If we go by the Chanos Rule, Netflix (NASDAQ:NFLX) shouldn't be here and Sirius XM Radio (NASDAQ:SIRI) is peaking. The rule -- coined a few years back by CNBC's Herb Greenberg as a nod to noted short-seller James Chanos -- refers to Chanos' theory that a company's growth peaks at between 25 million and 30 million units or subscribers. 

It's at that point where everyone who wants to buy a product or sign up for a premium service has done so. The only real growth at that point comes from purchases as either replacements or gifts. In short, the party's over.

There are plenty of examples, including the George Foreman Grill and LeapPad learning toy, that maxed out in that range. On the subscription front, it certainly seems as if HBO has hit a wall at nearly 30 million subscribers. The once iconic AOL service started to fade the moment it topped off at roughly 27 million accounts in 2002.

This brings us to Netflix, delivering streaming video to 43.2 million domestic users (and a whopping 69.2 million globally, but let's assume that Chanos was speaking solely of stateside potential) and Sirius XM Radio, which hit 29 million in total paid subscribers at the end of last month.  

Neither company is showing any signs of slowing, even though Netflix stock took a hit on weaker-than-expected stateside growth. Netflix expects to close out the year with 44.8 million domestic accounts. Sirius XM boosted its subscriber guidance on Thursday and is now forecasting to have 29.3 million members by the end of the year.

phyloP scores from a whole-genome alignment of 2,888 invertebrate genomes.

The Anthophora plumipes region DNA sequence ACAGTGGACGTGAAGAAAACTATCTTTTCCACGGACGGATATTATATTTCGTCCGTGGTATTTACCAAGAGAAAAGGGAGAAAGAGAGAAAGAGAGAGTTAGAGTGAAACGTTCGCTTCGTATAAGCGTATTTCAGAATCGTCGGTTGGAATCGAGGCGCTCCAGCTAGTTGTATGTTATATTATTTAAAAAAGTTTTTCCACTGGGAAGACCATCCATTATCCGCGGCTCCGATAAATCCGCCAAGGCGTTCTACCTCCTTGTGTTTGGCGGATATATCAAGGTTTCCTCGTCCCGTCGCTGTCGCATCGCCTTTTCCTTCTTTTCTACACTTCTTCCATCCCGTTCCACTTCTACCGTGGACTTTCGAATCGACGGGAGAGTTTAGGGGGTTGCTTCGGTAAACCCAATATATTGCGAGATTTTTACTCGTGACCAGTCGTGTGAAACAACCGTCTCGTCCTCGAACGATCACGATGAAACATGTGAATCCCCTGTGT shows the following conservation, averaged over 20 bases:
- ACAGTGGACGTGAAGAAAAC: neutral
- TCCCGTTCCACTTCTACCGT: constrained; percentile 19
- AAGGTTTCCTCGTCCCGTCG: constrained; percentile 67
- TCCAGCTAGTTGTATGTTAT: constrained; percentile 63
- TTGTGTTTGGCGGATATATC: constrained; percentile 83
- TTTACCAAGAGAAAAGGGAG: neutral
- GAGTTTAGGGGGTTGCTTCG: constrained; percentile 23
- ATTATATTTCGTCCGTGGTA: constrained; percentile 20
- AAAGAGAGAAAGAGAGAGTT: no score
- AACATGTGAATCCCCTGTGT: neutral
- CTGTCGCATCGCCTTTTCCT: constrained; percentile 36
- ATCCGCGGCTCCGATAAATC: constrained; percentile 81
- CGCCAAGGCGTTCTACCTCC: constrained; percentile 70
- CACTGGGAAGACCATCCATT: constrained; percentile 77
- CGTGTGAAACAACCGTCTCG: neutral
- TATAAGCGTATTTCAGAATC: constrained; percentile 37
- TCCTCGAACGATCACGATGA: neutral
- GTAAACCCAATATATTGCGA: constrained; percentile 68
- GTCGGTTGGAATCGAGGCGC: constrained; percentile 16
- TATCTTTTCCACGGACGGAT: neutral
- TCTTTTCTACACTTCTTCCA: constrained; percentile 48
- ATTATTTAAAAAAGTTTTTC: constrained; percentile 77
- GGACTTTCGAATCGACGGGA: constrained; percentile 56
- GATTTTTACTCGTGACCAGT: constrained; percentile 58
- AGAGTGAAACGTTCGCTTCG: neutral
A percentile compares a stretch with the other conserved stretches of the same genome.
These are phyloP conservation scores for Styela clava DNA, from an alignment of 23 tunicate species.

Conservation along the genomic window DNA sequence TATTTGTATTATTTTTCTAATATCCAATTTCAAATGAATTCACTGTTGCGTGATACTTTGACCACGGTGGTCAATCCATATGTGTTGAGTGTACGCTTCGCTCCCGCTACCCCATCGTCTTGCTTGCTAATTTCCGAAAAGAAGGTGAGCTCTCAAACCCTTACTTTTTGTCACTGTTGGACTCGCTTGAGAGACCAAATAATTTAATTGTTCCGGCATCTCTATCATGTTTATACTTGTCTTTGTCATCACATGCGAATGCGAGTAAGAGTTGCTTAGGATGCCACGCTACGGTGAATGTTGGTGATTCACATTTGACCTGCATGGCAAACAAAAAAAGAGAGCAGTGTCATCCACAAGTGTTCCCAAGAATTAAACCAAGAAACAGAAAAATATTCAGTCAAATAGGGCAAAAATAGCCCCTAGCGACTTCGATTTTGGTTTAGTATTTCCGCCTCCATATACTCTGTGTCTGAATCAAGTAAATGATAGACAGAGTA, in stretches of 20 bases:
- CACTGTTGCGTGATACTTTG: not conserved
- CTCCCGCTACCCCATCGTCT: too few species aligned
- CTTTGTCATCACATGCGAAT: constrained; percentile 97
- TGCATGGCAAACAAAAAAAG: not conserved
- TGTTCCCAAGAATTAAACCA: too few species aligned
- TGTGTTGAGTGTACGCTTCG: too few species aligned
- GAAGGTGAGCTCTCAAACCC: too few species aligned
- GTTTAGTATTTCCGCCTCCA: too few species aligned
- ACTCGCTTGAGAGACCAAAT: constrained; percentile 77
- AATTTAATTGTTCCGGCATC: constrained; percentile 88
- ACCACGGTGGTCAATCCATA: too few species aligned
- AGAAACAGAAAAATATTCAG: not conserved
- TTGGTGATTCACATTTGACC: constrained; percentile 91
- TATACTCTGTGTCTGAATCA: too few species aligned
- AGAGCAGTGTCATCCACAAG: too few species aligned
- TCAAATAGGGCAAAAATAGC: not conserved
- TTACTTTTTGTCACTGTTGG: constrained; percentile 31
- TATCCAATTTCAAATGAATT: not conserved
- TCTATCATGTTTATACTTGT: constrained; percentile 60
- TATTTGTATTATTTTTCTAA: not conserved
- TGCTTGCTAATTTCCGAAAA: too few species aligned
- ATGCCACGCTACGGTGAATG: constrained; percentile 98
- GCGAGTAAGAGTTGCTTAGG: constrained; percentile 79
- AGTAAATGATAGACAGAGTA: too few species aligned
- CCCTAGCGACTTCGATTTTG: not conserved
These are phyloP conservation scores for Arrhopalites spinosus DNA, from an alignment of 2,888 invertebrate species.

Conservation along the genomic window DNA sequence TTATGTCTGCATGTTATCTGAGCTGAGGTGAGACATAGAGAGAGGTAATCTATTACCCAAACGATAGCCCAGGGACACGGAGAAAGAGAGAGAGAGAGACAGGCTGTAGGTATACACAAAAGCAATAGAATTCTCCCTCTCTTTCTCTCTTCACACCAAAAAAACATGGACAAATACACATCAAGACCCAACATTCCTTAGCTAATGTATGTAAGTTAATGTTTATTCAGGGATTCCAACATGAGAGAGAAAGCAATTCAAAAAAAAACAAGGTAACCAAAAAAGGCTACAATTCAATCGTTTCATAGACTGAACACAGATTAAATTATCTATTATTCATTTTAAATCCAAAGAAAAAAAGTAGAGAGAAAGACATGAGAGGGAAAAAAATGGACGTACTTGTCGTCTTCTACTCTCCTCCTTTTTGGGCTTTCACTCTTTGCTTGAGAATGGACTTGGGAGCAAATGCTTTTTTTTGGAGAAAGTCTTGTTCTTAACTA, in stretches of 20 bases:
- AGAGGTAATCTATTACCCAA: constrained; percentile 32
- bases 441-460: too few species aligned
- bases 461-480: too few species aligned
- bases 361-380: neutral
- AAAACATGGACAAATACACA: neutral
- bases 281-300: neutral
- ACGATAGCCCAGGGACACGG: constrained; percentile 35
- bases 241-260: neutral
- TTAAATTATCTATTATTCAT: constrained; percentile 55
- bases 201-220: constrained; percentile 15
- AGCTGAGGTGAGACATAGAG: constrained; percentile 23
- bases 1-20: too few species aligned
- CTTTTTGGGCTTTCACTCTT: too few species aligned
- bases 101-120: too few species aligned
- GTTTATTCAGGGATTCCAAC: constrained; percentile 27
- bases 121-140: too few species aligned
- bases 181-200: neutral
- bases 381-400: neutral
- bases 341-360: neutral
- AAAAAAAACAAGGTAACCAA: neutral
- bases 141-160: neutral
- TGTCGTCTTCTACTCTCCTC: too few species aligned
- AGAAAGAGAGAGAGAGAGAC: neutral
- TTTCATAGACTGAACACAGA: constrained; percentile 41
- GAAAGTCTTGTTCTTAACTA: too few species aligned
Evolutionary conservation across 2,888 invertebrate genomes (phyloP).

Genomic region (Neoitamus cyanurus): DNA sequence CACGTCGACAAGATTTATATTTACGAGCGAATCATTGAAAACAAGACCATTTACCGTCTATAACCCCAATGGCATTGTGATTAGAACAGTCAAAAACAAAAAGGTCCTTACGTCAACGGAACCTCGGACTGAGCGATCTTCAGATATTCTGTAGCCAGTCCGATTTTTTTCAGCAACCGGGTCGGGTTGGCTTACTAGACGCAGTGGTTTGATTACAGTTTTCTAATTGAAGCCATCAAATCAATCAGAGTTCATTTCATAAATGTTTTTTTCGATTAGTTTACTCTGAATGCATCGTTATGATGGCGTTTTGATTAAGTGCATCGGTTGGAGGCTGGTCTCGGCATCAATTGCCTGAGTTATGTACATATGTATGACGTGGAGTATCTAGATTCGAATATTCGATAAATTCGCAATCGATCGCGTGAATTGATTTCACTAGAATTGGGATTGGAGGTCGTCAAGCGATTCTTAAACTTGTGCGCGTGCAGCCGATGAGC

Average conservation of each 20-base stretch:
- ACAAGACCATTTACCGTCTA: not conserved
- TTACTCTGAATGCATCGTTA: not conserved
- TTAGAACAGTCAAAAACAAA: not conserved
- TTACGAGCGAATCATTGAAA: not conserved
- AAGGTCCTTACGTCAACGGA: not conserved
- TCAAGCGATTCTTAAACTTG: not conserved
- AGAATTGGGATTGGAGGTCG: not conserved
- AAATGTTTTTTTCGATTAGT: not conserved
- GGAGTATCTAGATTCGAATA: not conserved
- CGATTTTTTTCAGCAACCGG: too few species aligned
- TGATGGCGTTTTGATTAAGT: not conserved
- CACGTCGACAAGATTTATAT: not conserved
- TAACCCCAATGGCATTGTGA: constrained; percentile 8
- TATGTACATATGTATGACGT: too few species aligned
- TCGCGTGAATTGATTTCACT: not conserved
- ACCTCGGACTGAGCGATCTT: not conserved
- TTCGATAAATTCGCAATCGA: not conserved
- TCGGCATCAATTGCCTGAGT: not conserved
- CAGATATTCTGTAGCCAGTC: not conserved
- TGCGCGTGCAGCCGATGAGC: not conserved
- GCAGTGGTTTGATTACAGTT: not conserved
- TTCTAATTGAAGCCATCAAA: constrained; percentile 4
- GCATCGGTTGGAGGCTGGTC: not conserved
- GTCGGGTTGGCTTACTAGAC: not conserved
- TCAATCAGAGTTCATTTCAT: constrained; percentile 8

It will be harder to grow in the future. Netflix is already in 35% of the homes in the U.S., and it's hard to fathom half of the country on the same streaming video service. There are nearly 80 million cars with Sirius or XM receivers out there, and most of them may be dormant for a reason.

However, that isn't the only way we define growth. We've seen Netflix push out a pair of price increases since springtime of last year. Sirius XM expects to have receivers in 160 million cars in a few years, and even if the conversion rate on pre-owned cars is lower than new ones, the growth should still be incremental.

We've also seen a couple of products blow up the Chanos Rule since the term was originated. There were more than 30 million cumulative Keurig brewers sold before sales peaked earlier this year, and the iPhone continues to deepen its market penetration. Chanos has made a lot of money betting against companies, and Greenberg is one of the most brilliant minds in the realm of financial journalism, but it may be time to put the Chanos Rule to bed.

Stateside growth may be harder to come by for Netflix -- and Sirius XM -- but neither company is showing any signs of peaking in its market penetration.